Pakistan v South Africa, 1st ODI, Lahore October 18, 2007

de Villiers defies cramps



AB de Villiers didn't let cramps hamper his shot-making © AFP
Heads up
The one thing you don't want to do on debut is look silly straight up. Sohail Tanvir has an odd enough action for people to notice and two wides in an otherwise decent first over in ODIs was just about passable. But getting hit on the head by a ball thrown by your team-mate was as necessary as a hole in the head. That is precisely what happened after the fourth ball of the over. The ball came back from third man to Kamran Akmal, who threw it to the bowler's end without looking. Bang! It thudded straight on Tanvir's head, while he was walking back to his mark. The most accurate piece of work from Akmal in recent memory, suggested one punter.

Howzat? And that?
AB de Villiers' third ODI hundred was a dashing piece of work, yet it was not without fortune. On 55, he tried to pull Mohammad Hafeez, missed, and survived, correctly, a vociferous leg-before appeal. What escaped the notice of many, however, was that the ball, after hitting his pads, gently rolled back onto the stumps. So gently, however, that neither bail fell off. What are the odds on being nearly dismissed twice off the same delivery?

If at first you succeed, don't try again
Imran Nazir will never die wondering. The first ball he faced, he punched off the back foot through covers. Makhaya Ntini was greeted with a carbon copy in the next over, prompting Graeme Smith to plug the gap and put Justin Kemp at short cover. In Ntini's next over, Nazir couldn't resist a full ball and drove it hard. It came off the middle but went straight to Kemp who did not need to move a millimeter to take a sharp catch. One man's good captaincy is another's failure to learn.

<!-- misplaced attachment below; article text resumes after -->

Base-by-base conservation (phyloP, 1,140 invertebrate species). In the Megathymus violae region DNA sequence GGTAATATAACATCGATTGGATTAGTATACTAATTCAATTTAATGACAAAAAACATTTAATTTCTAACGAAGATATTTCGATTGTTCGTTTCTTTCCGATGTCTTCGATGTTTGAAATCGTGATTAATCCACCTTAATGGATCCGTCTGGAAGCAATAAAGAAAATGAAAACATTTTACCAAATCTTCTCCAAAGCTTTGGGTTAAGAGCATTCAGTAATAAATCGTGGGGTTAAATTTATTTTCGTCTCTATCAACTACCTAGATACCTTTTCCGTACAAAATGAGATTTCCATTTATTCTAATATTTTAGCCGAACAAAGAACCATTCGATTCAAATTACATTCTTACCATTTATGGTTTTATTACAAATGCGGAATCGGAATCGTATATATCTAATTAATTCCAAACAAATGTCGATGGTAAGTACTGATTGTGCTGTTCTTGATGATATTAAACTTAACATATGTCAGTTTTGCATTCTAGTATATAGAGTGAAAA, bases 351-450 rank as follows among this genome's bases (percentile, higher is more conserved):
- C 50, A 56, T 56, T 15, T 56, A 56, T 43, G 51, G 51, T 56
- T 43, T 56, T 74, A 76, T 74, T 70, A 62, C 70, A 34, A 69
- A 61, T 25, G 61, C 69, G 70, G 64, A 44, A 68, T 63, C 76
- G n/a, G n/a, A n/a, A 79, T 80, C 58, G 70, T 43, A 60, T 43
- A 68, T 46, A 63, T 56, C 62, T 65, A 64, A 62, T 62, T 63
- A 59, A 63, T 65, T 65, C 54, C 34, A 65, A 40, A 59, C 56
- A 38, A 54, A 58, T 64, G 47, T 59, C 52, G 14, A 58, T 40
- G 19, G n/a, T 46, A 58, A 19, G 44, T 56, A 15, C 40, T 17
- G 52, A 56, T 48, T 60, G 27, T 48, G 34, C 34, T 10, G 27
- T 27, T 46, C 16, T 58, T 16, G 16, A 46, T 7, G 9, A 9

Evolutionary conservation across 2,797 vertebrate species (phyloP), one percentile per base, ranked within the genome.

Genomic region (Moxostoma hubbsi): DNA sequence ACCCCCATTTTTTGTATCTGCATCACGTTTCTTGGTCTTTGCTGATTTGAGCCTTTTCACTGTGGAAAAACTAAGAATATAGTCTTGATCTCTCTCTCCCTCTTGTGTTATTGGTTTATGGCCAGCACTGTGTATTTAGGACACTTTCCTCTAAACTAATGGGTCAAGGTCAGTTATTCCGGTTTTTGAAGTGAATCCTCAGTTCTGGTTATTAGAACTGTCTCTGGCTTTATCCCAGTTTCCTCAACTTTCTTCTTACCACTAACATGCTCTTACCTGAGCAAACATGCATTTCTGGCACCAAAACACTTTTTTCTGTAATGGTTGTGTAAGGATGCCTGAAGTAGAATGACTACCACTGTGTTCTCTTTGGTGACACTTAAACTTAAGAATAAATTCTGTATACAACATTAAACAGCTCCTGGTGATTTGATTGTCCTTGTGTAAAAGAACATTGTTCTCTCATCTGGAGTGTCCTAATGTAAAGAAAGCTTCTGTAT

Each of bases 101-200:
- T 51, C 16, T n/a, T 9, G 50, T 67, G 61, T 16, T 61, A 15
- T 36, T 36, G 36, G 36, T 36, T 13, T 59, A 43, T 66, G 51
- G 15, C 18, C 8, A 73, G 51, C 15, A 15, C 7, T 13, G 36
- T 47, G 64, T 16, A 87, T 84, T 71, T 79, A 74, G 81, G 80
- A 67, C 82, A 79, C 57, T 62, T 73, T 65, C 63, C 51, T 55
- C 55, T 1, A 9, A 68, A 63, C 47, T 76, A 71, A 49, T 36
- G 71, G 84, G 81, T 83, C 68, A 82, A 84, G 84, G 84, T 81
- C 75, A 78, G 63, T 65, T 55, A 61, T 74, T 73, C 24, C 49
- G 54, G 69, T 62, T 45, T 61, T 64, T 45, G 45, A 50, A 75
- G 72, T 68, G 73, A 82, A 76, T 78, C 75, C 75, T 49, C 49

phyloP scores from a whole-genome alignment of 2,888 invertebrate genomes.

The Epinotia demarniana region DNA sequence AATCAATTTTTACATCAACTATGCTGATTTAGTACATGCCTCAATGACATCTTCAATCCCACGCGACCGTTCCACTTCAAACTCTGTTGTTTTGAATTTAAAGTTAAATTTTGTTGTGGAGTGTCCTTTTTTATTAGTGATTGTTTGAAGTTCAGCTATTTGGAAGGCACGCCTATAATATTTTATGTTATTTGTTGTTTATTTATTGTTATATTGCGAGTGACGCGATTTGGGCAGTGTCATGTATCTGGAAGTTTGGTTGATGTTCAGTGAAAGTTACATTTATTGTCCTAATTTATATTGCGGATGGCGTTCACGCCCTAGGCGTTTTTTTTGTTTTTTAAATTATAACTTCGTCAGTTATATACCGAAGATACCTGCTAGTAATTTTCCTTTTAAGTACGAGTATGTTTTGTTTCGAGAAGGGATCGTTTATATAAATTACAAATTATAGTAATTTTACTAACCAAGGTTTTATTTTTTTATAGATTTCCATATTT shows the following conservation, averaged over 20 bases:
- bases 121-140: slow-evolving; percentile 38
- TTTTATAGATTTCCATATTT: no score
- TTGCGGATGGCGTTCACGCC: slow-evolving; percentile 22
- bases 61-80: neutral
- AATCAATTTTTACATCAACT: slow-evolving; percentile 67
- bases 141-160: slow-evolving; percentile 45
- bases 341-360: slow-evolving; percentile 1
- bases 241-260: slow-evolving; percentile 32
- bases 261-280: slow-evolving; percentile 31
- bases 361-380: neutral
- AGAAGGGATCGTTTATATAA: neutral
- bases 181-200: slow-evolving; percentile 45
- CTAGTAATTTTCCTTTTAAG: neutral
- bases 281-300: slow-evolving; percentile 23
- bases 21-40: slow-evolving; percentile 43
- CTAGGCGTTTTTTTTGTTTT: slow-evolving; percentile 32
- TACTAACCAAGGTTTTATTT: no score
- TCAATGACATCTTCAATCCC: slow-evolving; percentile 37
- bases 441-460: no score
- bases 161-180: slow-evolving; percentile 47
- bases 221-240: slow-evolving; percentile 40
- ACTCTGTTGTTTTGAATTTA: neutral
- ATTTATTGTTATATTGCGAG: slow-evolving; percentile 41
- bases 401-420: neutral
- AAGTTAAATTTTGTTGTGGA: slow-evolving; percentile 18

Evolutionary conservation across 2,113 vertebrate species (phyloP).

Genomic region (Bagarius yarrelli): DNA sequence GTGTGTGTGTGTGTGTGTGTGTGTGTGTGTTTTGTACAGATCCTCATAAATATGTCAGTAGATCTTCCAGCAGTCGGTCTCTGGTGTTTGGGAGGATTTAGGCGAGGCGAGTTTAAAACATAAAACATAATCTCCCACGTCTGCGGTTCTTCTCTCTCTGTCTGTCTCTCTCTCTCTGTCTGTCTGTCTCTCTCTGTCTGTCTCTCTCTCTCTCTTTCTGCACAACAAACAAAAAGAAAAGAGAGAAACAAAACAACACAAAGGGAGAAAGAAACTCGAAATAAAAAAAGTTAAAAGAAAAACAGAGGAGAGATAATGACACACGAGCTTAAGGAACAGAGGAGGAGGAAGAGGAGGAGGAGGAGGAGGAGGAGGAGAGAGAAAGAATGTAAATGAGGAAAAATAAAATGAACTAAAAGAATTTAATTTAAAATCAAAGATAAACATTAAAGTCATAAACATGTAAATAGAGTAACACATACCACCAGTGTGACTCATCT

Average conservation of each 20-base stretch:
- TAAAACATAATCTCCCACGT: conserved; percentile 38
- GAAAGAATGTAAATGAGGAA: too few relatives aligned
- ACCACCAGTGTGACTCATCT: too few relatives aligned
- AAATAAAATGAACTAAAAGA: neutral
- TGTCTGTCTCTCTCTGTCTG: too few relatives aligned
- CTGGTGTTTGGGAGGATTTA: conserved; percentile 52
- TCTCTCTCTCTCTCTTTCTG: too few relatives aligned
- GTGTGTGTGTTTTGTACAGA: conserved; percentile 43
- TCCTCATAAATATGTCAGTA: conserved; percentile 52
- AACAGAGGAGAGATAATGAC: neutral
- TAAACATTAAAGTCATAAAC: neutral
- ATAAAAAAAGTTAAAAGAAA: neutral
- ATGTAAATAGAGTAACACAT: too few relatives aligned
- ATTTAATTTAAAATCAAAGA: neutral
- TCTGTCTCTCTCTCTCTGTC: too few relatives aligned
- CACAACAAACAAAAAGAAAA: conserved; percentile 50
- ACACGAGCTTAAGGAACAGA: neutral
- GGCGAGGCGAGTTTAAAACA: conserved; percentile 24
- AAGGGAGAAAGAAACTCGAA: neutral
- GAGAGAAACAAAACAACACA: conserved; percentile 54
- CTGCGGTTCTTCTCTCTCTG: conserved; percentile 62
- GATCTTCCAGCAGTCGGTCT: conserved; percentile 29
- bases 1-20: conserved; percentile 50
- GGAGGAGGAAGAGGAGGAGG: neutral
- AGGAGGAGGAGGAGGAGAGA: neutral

Shot! Ouch! Shot! Ouch!
Modern-day cricketers are fitter than ever we are told, yet how often do we see a batsman cramping up during a long innings and falling soon after? AB de Villiers had already run himself ragged by the time Tanvir began the 47th over and when he lofted the second ball high over long-off, something had to give. As soon as he hit it, he bent over in agony. A little massage later, he got up and slashed a boundary next ball. He caught breath over a dot ball and then launched another six over midwicket, and went down again. And still he got up to get down on one knee and scythe another boundary the next ball. He bent over again, though ultimately he defied fashion to remain unbeaten till the very end.

Contender for the opening slot
Tanvir could be forgiven for conceding 52 runs off his nine overs due to the brutal assault that de Villiers unleashed towards the end. However, with two first-class centuries against his name and a heads-up from those who know him well, he came out shining when Pakistan needed him to. An edge for a four and a slog-sweep over midwicket for maximum were vital runs, but he saved his best to mock Pakistan's nemesis, Jacques Kallis. Full and on leg-stump, a swift turn of the bat and the quick delivery was neatly flicked over square leg for another six. Reminiscence of Saeed Anwar and a flick that Adam Gilchrist would have been proud of.

Out of sight
As Shahid Afridi took guard in the 36th over, he knew the job at hand pretty well: 143 runs in just under 15 overs. In action from the second ball, he deposited a short Kallis delivery over square leg for a six. The next six took another five deliveries but when it came, off another short delivery from Makhaya Ntini, it was sent a massive distance into the sky. The ball went higher than the floodlights, disappeared into the darkness and was eventually found lying behind the midwicket boundary. If this was Wembley, the lit-up arch would have surely felt the impact.

Osman Samiuddin is the Pakistan editor of Cricinfo. Faras Ghani is an editorial assistant at Cricinfo